Developmental screening in a Canadian First Nation (Mohawk): psychometric properties and adaptations of ages & stages questionnaires (2nd edition)
1 Canadian Research Chair on Early Intervention, Department of Psychoeducation, Université du Québec à Trois-Rivières, P.O. Box 500, Trois-Rivières, Quebec G9A 5H7, Canada
2 Department of Psychoeducation, Université du Québec à Trois-Rivières, Trois-Rivières, Canada
3 Early Intervention Program, Center for Excellence in Developmental Disabilities, University of Oregon, Eugene, USA
4 Early Intervention Program, Department of Special Education, University of Oregon, Eugene, USA
BMC Pediatrics 2014, 14:23 doi:10.1186/1471-2431-14-23Published: 28 January 2014
The need for early intervention tools adapted to the First Nation culture is well documented. However, standards derived from First Nation communities are absent from the literature. This study examines the psychometric properties of an adaptation of a caregiver-completed screening tool, the Ages & Stages Questionnaires (ASQ), for the Mohawk population.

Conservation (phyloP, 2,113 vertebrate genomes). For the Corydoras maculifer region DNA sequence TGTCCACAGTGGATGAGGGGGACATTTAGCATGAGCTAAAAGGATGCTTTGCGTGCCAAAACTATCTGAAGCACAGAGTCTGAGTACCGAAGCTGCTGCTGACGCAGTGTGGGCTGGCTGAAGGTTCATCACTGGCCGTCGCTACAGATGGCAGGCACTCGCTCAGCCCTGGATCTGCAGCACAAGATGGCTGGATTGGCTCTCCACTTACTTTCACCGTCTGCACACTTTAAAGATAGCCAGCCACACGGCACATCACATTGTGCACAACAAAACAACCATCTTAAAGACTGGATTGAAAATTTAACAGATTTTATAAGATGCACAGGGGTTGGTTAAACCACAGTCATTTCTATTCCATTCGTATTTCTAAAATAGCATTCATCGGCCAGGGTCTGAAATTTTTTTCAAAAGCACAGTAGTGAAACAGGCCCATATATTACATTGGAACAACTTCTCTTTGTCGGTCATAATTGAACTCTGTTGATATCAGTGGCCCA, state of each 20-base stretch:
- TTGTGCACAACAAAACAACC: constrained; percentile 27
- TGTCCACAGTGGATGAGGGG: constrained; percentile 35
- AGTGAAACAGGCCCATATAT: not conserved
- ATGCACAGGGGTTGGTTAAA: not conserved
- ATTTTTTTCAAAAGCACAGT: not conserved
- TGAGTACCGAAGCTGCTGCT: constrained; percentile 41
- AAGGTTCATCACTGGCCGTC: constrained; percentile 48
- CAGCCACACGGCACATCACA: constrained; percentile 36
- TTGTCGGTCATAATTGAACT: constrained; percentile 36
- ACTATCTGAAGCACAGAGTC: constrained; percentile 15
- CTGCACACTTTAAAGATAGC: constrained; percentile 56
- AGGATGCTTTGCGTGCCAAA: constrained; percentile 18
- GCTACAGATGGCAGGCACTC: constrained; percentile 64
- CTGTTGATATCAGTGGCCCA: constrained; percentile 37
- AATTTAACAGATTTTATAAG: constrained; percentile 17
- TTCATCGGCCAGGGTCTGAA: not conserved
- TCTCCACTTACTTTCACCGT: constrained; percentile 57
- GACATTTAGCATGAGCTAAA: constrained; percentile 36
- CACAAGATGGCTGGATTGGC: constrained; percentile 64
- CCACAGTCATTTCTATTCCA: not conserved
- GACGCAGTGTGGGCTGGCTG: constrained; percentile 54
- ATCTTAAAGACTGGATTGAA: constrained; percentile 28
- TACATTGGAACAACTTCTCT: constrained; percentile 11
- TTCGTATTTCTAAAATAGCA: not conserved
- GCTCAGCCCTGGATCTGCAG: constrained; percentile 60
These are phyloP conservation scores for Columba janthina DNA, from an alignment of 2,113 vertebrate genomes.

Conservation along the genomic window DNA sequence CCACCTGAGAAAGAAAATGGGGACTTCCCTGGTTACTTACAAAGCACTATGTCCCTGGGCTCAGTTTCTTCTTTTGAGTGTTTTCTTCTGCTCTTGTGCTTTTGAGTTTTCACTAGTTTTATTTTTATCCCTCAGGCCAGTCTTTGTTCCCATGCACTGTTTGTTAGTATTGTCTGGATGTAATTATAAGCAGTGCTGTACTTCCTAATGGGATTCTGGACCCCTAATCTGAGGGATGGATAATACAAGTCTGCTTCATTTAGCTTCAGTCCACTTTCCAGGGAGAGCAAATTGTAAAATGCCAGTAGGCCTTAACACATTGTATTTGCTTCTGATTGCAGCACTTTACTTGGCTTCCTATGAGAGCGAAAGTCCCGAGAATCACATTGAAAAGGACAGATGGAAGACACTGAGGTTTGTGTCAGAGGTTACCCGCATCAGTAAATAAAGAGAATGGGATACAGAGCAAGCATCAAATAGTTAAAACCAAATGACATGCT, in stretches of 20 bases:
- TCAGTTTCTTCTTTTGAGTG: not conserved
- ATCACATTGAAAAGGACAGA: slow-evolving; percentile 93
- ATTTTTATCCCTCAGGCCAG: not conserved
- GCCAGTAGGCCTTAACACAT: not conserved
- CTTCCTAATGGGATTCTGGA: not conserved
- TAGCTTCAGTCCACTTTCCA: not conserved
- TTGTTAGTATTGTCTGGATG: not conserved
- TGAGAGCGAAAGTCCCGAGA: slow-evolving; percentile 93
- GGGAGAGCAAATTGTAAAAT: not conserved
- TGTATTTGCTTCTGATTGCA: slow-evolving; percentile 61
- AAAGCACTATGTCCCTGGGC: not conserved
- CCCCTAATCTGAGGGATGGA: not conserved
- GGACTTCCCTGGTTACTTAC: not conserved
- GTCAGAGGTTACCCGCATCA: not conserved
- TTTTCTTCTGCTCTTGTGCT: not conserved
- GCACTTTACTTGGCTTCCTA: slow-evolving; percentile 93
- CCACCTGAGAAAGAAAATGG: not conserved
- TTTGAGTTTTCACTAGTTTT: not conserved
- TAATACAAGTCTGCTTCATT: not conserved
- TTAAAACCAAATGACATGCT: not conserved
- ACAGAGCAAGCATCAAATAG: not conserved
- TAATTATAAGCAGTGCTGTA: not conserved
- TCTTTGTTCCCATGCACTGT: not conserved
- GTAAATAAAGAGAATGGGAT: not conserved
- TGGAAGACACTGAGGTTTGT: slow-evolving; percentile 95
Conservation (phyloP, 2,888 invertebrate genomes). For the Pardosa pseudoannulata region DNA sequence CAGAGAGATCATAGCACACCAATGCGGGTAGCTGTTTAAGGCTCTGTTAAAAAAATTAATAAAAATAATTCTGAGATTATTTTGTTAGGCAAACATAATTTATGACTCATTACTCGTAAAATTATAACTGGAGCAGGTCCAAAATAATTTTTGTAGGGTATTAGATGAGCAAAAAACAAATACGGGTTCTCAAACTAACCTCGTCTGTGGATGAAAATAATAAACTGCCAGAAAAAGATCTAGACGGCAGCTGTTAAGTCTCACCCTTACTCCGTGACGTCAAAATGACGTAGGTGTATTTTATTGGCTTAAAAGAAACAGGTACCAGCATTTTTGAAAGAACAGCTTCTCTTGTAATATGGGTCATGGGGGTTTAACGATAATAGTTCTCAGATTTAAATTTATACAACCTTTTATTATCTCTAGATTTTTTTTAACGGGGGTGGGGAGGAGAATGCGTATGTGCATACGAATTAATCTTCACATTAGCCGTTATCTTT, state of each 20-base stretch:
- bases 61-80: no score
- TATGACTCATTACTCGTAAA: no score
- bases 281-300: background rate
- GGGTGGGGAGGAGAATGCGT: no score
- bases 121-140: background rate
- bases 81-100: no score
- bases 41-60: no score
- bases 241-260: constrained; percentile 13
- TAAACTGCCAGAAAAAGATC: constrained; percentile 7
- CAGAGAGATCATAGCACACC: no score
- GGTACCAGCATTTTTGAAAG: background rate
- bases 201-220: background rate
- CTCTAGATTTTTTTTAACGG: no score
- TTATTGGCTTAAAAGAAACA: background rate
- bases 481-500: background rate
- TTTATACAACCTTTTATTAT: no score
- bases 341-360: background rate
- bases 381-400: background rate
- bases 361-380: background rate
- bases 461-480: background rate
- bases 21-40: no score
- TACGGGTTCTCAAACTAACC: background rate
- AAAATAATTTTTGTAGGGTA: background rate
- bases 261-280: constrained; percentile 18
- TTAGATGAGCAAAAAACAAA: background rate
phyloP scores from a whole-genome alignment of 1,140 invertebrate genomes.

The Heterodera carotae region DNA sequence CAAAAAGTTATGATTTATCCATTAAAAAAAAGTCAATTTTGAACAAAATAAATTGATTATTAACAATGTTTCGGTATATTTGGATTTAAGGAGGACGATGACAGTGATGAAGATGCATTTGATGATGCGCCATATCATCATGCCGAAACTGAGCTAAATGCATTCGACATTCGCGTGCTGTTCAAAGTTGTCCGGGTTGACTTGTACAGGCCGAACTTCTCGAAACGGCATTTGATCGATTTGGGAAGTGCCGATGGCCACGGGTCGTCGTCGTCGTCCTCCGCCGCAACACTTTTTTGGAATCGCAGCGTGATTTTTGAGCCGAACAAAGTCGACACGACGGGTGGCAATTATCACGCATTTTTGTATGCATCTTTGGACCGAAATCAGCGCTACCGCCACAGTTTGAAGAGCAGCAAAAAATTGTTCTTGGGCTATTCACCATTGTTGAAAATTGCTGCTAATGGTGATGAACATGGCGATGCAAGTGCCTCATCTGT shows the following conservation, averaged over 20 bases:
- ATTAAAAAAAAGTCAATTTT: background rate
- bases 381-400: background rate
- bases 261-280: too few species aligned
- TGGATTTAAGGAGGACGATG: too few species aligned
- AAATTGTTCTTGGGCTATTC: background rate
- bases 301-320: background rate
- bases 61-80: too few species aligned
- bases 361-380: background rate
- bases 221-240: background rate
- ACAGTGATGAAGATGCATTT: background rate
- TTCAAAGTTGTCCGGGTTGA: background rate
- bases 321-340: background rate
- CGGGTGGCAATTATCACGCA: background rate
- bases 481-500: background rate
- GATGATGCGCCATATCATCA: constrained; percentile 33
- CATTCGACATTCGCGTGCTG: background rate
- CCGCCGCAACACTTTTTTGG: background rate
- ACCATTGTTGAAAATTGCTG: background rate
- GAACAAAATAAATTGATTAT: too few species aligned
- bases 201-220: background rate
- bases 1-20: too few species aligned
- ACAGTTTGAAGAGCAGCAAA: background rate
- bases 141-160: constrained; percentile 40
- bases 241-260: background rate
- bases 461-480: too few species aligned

Participants who completed the questionnaires include 17 teachers, along with the parents of 282 children (130 girls and 152 boys) between the ages of 9 and 66 months who attend the Child and Family Center Mohawk Territory, Quebec.
For the internal consistency of the four questionnaires (36-, 42-, 48- and 54-month intervals), Cronbach’s alphas varied between .61 and .84. Five results were below 0.60: “gross motor” (Q36 and Q42), “problem solving” (Q36) and “personal-social” (Q36 and Q42). A comparison of the results shows that parents and teachers agreed in 85% of the cases concerning the referral of the child for further evaluation. Moreover, the group discussion with the parents revealed that the use of the questionnaire was appreciated and was deemed appropriate for use within the community.
The results show that the ASQ is a screening test that may be appropriate for use with children from communities that are seemingly very different in terms of geographic, climatic and cultural backgrounds. This preliminary study with the Child and Family Center appears to support further study and the use of the ASQ with the Mohawk population.